comScore

New York Assemblyman Discovers Why You Should Never Imitate Handicapped Constituents

Two nights ago, New York assemblyman Bob Reilly was at a debate and described a meeting he had with a young constituent. As anyone who’s ever watched a political debate for more than five seconds knows, this is a great, time-tested strategy. Reilly then explained that the young man had cerebral palsy. Politically speaking, this should make the story even better. It shows that Reilly relates to people with hardships. Really, there’s no way he could have messed this up. Unless, of course, he decided to imitate the guy, complete with putting on a bad handicapped voice…Which is just what he did. Ouch.

You’ve got to almost feel bad for Reilly here. Watching the clip, it’s clear that he wasn’t trying to do anything bad (besides the obvious politician move of exploiting your constituents’ troubles to show how compassionate you are) by the impression and that his heart was in the right place. It’s just something that you don’t do. I’m sure if the conversation had been with a gay man who had a stereotypical effeminate voice, Reilly would have been smart enough to not throw a lisp into his telling of the story. Why should this be any different?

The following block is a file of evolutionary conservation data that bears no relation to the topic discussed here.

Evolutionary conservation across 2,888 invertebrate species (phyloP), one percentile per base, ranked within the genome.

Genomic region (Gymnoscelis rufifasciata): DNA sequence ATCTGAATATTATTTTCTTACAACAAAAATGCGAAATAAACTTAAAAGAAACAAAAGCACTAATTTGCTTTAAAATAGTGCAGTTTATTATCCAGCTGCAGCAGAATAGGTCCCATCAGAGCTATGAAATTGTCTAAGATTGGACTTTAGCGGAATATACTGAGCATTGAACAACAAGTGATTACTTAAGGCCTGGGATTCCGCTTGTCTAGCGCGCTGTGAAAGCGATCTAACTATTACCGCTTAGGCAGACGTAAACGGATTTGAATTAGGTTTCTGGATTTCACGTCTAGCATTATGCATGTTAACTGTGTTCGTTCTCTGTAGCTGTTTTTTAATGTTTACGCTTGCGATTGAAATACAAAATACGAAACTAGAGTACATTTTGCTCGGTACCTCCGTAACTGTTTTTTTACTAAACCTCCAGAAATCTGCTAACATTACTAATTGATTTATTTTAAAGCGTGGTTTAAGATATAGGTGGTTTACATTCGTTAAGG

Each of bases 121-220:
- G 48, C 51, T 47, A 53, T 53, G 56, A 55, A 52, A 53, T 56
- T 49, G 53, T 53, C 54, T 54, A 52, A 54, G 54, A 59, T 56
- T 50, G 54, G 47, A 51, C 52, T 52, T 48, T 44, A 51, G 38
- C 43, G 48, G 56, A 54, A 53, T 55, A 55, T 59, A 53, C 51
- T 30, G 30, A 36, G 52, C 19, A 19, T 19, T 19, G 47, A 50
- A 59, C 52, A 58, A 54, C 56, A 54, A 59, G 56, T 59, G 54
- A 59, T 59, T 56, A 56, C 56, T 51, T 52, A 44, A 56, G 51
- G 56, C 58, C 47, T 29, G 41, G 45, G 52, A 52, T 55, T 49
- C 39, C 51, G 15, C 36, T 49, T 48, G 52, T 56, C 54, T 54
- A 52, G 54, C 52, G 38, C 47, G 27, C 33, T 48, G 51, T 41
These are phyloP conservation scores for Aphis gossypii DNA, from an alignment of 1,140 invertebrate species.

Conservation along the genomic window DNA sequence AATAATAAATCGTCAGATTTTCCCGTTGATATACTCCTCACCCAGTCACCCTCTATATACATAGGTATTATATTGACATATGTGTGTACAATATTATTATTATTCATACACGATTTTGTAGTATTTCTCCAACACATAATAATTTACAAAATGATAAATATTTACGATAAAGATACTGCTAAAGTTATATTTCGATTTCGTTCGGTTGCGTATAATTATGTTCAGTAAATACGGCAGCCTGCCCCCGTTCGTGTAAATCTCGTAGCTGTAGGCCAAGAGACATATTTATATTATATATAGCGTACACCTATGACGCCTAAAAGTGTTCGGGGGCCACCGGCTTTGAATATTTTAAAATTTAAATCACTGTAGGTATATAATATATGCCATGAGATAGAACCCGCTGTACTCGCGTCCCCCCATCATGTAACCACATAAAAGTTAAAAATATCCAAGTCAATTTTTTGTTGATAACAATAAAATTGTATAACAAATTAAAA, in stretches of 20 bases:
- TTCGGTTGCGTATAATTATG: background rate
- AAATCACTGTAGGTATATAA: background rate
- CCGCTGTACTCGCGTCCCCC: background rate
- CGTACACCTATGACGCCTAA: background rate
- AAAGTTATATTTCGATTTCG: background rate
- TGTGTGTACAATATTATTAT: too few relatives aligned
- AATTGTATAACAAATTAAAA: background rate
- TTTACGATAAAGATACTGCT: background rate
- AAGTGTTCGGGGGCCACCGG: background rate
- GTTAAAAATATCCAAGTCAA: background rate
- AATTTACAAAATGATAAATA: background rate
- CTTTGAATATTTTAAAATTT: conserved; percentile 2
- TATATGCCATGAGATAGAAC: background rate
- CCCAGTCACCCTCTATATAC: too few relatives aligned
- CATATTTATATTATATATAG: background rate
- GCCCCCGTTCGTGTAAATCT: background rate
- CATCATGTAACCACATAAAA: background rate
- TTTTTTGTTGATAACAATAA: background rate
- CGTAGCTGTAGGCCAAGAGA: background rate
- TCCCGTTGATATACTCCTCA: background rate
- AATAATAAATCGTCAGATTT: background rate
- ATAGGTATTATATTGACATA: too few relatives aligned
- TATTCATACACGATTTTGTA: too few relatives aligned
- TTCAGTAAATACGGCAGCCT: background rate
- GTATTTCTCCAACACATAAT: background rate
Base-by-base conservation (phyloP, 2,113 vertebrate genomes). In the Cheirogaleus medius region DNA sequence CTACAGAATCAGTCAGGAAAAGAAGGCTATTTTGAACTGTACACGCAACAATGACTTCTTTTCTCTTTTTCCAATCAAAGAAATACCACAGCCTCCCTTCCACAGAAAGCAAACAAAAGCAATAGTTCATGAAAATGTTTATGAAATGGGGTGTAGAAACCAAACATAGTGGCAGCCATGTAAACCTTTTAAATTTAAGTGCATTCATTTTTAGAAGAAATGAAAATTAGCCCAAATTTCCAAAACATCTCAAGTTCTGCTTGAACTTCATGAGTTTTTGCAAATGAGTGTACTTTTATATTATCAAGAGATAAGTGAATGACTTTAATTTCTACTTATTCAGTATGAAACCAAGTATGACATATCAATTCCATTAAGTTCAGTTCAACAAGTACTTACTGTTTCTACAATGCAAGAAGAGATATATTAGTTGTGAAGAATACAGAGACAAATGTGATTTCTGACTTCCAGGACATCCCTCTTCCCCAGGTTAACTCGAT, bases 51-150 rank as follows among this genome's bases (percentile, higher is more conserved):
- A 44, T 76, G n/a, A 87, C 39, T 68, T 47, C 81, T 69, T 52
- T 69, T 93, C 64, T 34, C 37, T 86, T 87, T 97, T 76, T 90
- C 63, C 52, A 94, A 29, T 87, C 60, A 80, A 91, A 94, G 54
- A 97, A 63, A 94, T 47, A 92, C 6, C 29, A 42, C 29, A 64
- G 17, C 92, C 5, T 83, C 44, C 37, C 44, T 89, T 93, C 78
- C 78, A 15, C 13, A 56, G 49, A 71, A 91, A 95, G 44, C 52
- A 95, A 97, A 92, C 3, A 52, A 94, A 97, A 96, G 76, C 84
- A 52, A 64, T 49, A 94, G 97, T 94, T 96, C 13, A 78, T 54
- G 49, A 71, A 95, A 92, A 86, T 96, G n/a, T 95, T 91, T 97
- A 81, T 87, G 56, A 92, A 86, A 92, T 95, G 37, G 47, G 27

Really though, this all boils down to something that is offensive to a great many people but probably shouldn’t be. Like a ‘gay voice,’ doing a ‘handicapped voice’ is only offensive to people because bigots have used that voice to make fun of or hurt people for years. If no one had ever made fun of someone with cerebral palsy that way before, then there’d be nothing wrong with Reilly trying to show how the young man sounded. The whole point of his story was that the guy had bad medical problems and the voice was simply to further depict that. Unfortunately, we live in a world where people constantly wield fake ‘retarded voices’ or ‘faux ebonics’ as a way to hold other people down so you just can’t go up onstage and do the same thing even if you mean it without condescension.

Well, you can, but people are going to be up in arms on radio shows and your opponent will instantly be forwarding the YouTube video clip to everyone in the universe. At the very least, Reilly made a terrible judgment call.

What do you guys think? Is this a true offense or an overblown scandal.

(h/t Gawker)

Have a tip we should know? [email protected]

Filed Under:

Follow Mediaite: